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National Indigenous History Month: Indigenous Perspectives

In honour of National Indigenous History Month, we’re sharing excerpts from the award-winning MOA publication, Where the Power Is: Indigenous Perspectives on Northwest Coast Art, by Karen Duffek, Bill McLennan, and Jordan Wilson. Dozens of Indigenous artists and community members visited MOA to engage with objects and belongings and learn from the hands of their ancestors. This book is a vivid and powerful document of Indigenous experiences of reconnection, reclamation, and return.

7idansuu—James M. Hart
(Haida) at MOA, 2018.
Photo by Alina Ilyasova.

7idansuu—James M. Hart

“When I get a chance to study some of the old greats
done by ancestors that knew what they were
doing and what they were talking about, it gives
me a chance to fill up my soul and keep going. It
gives me a sense of the richness of where it all
comes from. Where it all comes from is the supernatural
times, when we understood the world in
another way.”

“I want to go back to the feelings that they brought forward in their work. They were dealing with nature firsthand, and everything comes from that. It comes from that feeling, that power, that energy. It makes the supernatural more real. You put your mind there and youʼre in there with the supernatural: theyʼre right there beside you, theyʼre part of your life. Thatʼs the power I want—to get back to that.”

Lyle Wilson (Haisla) at MOA, 2019. Photo by Alina Ilyasova.

Lyle Wilson (Haisla)

“Sunna-chead, the hereditary Haisla name of the exstookoya hey-mus, has been passed down through the generations to John Bolton; John Wilson, Sr.; and Cyril Grant, Jr., the current hey-mus. John Wilson, Sr., was my qwalth-ap (uncle); when he expressed his wish to pass on to the younger generation of Gah-u-ca-loot (Haisla
people) whatever traditional culture he knew, I
gave him three carvings: a spoon, a chiefʼs staff,
and a replica of this great old exstookoya geega-
mee that is now at MOA. Todayʼs Haisla are slowly taking up the challenge of incorporating traditional cultural practices into their contemporary lives. I hope my qwalth-apʼs successor will use the gee-ga-mee in a newly created exstookoya dance, and so fulfill his predecessorʼs wishes.”

Snxakila—Clyde Tallio (Nuxalk)

Snxakila—Clyde Tallio (Nuxalk) at MOA
in 2019, visiting a Nuxalk It7Nuxalkmc
(Sisawk society headdress).

“Iʼve gone around with others looking at
different museums, and weʼve now found well
over a thousand Nuxalk pieces: masks and ceremonial items, rattles, regalia, headdresses. We are not connected back to those original pieces. Most of our artists arenʼt able to see them or travel around the world to go to look at them and hold them. So, we have mixed feelings about that.

We want the museum guests that come to see them to leave with a little bit of understanding that these are not just art. In our language we donʼt even have a word for art.”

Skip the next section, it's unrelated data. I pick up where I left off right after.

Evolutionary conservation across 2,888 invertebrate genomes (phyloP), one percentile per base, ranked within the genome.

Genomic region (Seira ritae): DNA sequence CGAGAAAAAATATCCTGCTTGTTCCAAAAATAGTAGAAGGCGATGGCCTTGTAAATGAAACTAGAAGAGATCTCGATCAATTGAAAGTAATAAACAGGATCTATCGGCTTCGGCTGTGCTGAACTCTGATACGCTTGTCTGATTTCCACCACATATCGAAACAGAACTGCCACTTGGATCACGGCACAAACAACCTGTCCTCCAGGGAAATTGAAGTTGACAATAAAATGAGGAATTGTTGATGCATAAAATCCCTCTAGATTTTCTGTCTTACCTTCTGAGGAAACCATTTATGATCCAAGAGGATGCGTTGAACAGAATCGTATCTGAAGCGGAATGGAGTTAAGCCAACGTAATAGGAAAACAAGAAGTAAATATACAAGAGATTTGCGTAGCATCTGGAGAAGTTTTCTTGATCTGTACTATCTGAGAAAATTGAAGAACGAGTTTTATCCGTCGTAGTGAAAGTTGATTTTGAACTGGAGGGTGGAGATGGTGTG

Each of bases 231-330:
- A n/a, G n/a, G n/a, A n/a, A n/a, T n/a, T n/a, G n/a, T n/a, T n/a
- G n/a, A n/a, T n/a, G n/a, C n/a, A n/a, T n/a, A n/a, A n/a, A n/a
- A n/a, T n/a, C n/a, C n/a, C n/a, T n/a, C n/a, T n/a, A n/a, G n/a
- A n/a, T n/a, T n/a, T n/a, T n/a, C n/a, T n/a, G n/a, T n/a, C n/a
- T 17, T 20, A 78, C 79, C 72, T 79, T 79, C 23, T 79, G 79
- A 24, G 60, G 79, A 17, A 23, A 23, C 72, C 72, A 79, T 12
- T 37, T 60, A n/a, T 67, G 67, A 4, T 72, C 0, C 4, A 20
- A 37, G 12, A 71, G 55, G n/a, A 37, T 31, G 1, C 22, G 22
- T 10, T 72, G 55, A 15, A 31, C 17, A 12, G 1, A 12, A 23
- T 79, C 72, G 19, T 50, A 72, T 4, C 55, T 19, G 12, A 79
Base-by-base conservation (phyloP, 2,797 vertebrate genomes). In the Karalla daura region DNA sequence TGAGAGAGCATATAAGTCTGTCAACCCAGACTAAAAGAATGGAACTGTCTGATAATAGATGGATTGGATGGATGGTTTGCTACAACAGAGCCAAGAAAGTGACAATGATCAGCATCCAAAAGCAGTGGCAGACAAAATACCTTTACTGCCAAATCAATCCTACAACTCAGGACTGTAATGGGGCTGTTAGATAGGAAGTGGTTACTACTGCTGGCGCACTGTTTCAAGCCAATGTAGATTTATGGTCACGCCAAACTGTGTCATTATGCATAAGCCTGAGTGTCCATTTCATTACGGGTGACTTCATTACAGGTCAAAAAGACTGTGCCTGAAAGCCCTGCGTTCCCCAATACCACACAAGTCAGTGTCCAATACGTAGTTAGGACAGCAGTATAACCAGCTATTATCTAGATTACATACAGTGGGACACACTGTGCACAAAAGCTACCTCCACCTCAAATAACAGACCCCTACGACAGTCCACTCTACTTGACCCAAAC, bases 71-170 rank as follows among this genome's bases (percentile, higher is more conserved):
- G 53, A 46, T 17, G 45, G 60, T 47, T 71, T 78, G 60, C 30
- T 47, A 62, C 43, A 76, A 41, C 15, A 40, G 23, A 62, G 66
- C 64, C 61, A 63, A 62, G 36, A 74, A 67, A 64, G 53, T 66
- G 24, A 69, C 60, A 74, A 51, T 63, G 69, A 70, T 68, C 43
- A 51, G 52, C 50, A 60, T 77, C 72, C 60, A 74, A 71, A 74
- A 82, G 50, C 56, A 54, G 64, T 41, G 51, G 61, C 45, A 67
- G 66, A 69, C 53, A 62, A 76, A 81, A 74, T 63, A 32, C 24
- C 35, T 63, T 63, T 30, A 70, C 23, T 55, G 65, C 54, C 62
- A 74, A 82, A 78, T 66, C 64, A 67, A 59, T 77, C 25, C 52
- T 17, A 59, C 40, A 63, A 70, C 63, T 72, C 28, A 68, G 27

Nakkita Trimble (Nisgaʼa)

Nathan Wilson (Haisla) and Nakkita Trimble
(Nisgaʼa) at MOA in 2018, showing their
daughter a Nisgaʼa or Tsʼmsyen owl mask.

“We call these objects “artwork” today, but this
is a written language. Thereʼs a history and a
story behind the eleven faces: every element tells another part of the story. That story is tied to the land and to all the people who belong to that matrilineal line.

As Indigenous people we have to travel far and wide to look at our family heirlooms. When youʼre lucky enough to find your family membersʼ belongings in a collection, itʼs an
emotional experience. One day these objects need to return home. They are our ancestors.”

Tsēmā Igharas (Tahltan) examines the sheath
with neck strap, intended to keep a warriorʼs
iron dagger at the ready, MOA, 2018.

Tsēmā Igharas (Tahltan)

“When I go see our pieces in museums, I just exist
with the object. I do measurements, I create a
methodology to reproduce it, and I see how it was
made, the size of beads and the colours—things
you can see in person that you couldnʼt really
see in an image. My ambition is to make these
Tahltan objects again and to continue our practice,
to share it, to have those objects as placeholders
for when we get our ancestorsʼ objects back and a
proper place to house them. Itʼs a personal project,
having these patterns go back into community,
and saying, ‘Letʼs use these shapes again, letʼs
define what a Tahltan art style is.’ By making
them, we will remember our practice.”

YaʼYa Heit (Gitxsan) at MOA, 2018.

YaʼYa Heit (Gitxsan), 1957 – 2021

“Iʼm happy to hold this for the picture and send
it off to the current Simadiiks—Calvin Hyzims is
his cowboy name, from Gitwangak. Those guys
would sure be happy to see it. “Halait rattle”—the
chiefs are the Halait, a certain high rank of chief
who has gone through four big-name feasts to
validate himself.

It would be really nice if our ʼKsan Museum
could house these kinds of things. Back in the
1970s, when they expanded ʼKsan from one
longhouse to five or six, it was the centre for all
our villages. Even our allies, our neighbours the
Wetʼsuwetʼen, came and participated with all the
events at ʼKsan. Those chiefs who gathered there
from all the different villages, thatʼs where the
land claims got restarted again. That shows how
valuable ʼKsan was. Anything getting returned
would fill us with such a nice feeling, you know.
To repatriate some things would be a small